1850’s Colonial-Style House With a Surprising Interior

Amenta Emma Architects added a cork-paneled interior to the conference room. Photography by Robert Benson


Formerly a Young & Rubicam Group executive, Quinnipiac University vice president of brand strategy and integrated communications Keith Rhodes envisioned an urban-style, loftlike space for his group. What he got was an 1850’s colonial-style house owned by the school in Hamden, Connecticut. Nevertheless, Amenta Emma Architects was able to fulfill his wish.
 

Jehs + Laub stools in the kitchen below the conference room. Photography by Robert Benson.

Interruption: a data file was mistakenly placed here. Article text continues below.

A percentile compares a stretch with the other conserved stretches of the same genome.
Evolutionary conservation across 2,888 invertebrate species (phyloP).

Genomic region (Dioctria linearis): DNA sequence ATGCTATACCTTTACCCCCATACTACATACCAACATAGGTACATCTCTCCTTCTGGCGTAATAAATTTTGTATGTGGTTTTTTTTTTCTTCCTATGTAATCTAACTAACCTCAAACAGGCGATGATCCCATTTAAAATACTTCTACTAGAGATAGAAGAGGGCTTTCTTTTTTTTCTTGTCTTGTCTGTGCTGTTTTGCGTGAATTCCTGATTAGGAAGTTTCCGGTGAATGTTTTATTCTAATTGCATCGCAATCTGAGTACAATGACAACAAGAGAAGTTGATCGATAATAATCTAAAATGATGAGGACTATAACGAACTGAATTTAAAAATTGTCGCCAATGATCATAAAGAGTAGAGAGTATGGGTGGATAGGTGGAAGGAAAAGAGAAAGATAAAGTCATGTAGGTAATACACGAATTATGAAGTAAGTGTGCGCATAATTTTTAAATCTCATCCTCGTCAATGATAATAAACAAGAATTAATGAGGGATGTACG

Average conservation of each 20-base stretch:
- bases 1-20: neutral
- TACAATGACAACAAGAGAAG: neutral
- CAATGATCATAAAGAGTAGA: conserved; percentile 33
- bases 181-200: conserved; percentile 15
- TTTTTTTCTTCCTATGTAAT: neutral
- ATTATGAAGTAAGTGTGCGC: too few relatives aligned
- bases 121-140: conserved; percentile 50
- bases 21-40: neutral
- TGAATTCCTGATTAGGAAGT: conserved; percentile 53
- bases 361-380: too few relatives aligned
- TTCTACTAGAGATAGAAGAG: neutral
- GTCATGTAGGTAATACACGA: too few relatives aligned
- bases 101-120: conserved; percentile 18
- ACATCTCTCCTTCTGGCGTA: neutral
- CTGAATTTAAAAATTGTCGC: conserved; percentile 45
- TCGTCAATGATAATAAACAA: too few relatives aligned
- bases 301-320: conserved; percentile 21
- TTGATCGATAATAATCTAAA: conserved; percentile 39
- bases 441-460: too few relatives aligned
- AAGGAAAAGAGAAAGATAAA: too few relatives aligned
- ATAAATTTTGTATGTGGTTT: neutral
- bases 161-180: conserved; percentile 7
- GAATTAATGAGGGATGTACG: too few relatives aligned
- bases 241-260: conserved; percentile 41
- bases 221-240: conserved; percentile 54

On the exterior, the only noticeable changes are skylights and a ramp for accessibility. Inside is a drastically different story. A total gut involved removing an 11-by-13-foot portion of the second floor to allow the insertion of not only an atrium but also a dramatically floating cube of a conference room. Beneath it, a white kitchen gleams. The project indeed shone at the IIDA New England Design Awards, where it won best in show.


> See more from the May 2017 issue of Interior Design



Seating area upstairs. Photography by Robert Benson.
 
Upstairs workstations. Photography by Robert Benson.
 
Downstairs work area. Photography by Robert Benson.
 
Downstairs work area. Photography by Robert Benson.
 
The 1850’s house in Hamden, Connecticut. Photography by Robert Benson.

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